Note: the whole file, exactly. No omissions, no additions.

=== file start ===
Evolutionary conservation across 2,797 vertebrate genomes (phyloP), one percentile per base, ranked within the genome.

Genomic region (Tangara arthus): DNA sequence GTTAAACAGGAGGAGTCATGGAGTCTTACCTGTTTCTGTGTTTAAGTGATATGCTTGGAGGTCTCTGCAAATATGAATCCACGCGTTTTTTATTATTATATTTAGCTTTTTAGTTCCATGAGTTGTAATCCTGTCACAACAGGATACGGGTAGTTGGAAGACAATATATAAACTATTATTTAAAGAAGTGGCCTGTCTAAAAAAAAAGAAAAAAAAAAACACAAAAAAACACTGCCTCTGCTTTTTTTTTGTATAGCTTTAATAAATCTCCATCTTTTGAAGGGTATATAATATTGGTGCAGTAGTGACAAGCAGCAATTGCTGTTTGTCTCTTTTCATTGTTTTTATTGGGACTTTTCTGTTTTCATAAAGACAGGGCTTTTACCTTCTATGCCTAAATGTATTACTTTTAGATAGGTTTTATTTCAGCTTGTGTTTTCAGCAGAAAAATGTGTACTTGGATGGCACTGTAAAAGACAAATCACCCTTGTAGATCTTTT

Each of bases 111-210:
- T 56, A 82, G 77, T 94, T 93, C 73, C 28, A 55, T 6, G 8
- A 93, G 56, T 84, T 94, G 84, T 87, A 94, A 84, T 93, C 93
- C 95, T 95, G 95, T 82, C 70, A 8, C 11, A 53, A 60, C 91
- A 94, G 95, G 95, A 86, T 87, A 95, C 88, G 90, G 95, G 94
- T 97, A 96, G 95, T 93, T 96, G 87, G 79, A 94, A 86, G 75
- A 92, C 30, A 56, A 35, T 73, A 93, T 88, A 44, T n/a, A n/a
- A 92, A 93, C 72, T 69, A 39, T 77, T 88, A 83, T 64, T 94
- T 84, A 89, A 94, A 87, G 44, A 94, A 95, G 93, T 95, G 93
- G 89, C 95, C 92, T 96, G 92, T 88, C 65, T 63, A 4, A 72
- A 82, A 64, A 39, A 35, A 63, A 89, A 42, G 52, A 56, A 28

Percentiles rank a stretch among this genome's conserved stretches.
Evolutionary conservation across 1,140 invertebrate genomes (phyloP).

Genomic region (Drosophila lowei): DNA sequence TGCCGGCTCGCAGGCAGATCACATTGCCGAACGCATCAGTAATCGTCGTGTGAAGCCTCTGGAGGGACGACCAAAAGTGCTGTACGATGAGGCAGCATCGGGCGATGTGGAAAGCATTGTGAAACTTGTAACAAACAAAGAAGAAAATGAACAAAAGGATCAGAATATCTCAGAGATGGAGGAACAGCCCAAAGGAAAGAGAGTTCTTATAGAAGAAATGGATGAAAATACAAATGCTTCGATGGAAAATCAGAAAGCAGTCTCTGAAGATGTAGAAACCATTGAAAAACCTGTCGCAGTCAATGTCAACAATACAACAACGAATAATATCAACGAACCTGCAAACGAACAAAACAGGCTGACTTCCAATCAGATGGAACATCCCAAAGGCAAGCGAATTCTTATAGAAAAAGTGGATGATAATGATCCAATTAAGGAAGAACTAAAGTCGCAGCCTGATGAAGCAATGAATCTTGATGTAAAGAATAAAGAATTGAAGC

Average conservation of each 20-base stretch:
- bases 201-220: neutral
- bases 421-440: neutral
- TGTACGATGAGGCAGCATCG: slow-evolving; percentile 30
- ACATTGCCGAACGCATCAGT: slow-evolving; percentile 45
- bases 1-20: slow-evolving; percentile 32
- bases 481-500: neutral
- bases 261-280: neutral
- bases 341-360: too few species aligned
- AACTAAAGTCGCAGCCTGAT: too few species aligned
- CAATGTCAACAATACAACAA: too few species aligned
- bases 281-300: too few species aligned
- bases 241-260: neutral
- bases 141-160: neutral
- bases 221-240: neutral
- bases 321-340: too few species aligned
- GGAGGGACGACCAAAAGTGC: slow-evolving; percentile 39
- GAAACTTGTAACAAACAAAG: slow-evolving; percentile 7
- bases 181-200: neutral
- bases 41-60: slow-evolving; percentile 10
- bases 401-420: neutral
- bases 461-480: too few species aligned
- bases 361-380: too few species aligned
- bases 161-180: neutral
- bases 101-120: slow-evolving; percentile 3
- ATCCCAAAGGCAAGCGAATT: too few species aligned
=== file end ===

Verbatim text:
Evolutionary conservation across 2,797 vertebrate genomes (phyloP), one percentile per base, ranked within the genome.

Genomic region (Tangara arthus): DNA sequence GTTAAACAGGAGGAGTCATGGAGTCTTACCTGTTTCTGTGTTTAAGTGATATGCTTGGAGGTCTCTGCAAATATGAATCCACGCGTTTTTTATTATTATATTTAGCTTTTTAGTTCCATGAGTTGTAATCCTGTCACAACAGGATACGGGTAGTTGGAAGACAATATATAAACTATTATTTAAAGAAGTGGCCTGTCTAAAAAAAAAGAAAAAAAAAAACACAAAAAAACACTGCCTCTGCTTTTTTTTTGTATAGCTTTAATAAATCTCCATCTTTTGAAGGGTATATAATATTGGTGCAGTAGTGACAAGCAGCAATTGCTGTTTGTCTCTTTTCATTGTTTTTATTGGGACTTTTCTGTTTTCATAAAGACAGGGCTTTTACCTTCTATGCCTAAATGTATTACTTTTAGATAGGTTTTATTTCAGCTTGTGTTTTCAGCAGAAAAATGTGTACTTGGATGGCACTGTAAAAGACAAATCACCCTTGTAGATCTTTT

Each of bases 111-210:
- T 56, A 82, G 77, T 94, T 93, C 73, C 28, A 55, T 6, G 8
- A 93, G 56, T 84, T 94, G 84, T 87, A 94, A 84, T 93, C 93
- C 95, T 95, G 95, T 82, C 70, A 8, C 11, A 53, A 60, C 91
- A 94, G 95, G 95, A 86, T 87, A 95, C 88, G 90, G 95, G 94
- T 97, A 96, G 95, T 93, T 96, G 87, G 79, A 94, A 86, G 75
- A 92, C 30, A 56, A 35, T 73, A 93, T 88, A 44, T n/a, A n/a
- A 92, A 93, C 72, T 69, A 39, T 77, T 88, A 83, T 64, T 94
- T 84, A 89, A 94, A 87, G 44, A 94, A 95, G 93, T 95, G 93
- G 89, C 95, C 92, T 96, G 92, T 88, C 65, T 63, A 4, A 72
- A 82, A 64, A 39, A 35, A 63, A 89, A 42, G 52, A 56, A 28

Percentiles rank a stretch among this genome's conserved stretches.
Evolutionary conservation across 1,140 invertebrate genomes (phyloP).

Genomic region (Drosophila lowei): DNA sequence TGCCGGCTCGCAGGCAGATCACATTGCCGAACGCATCAGTAATCGTCGTGTGAAGCCTCTGGAGGGACGACCAAAAGTGCTGTACGATGAGGCAGCATCGGGCGATGTGGAAAGCATTGTGAAACTTGTAACAAACAAAGAAGAAAATGAACAAAAGGATCAGAATATCTCAGAGATGGAGGAACAGCCCAAAGGAAAGAGAGTTCTTATAGAAGAAATGGATGAAAATACAAATGCTTCGATGGAAAATCAGAAAGCAGTCTCTGAAGATGTAGAAACCATTGAAAAACCTGTCGCAGTCAATGTCAACAATACAACAACGAATAATATCAACGAACCTGCAAACGAACAAAACAGGCTGACTTCCAATCAGATGGAACATCCCAAAGGCAAGCGAATTCTTATAGAAAAAGTGGATGATAATGATCCAATTAAGGAAGAACTAAAGTCGCAGCCTGATGAAGCAATGAATCTTGATGTAAAGAATAAAGAATTGAAGC

Average conservation of each 20-base stretch:
- bases 201-220: neutral
- bases 421-440: neutral
- TGTACGATGAGGCAGCATCG: slow-evolving; percentile 30
- ACATTGCCGAACGCATCAGT: slow-evolving; percentile 45
- bases 1-20: slow-evolving; percentile 32
- bases 481-500: neutral
- bases 261-280: neutral
- bases 341-360: too few species aligned
- AACTAAAGTCGCAGCCTGAT: too few species aligned
- CAATGTCAACAATACAACAA: too few species aligned
- bases 281-300: too few species aligned
- bases 241-260: neutral
- bases 141-160: neutral
- bases 221-240: neutral
- bases 321-340: too few species aligned
- GGAGGGACGACCAAAAGTGC: slow-evolving; percentile 39
- GAAACTTGTAACAAACAAAG: slow-evolving; percentile 7
- bases 181-200: neutral
- bases 41-60: slow-evolving; percentile 10
- bases 401-420: neutral
- bases 461-480: too few species aligned
- bases 361-380: too few species aligned
- bases 161-180: neutral
- bases 101-120: slow-evolving; percentile 3
- ATCCCAAAGGCAAGCGAATT: too few species aligned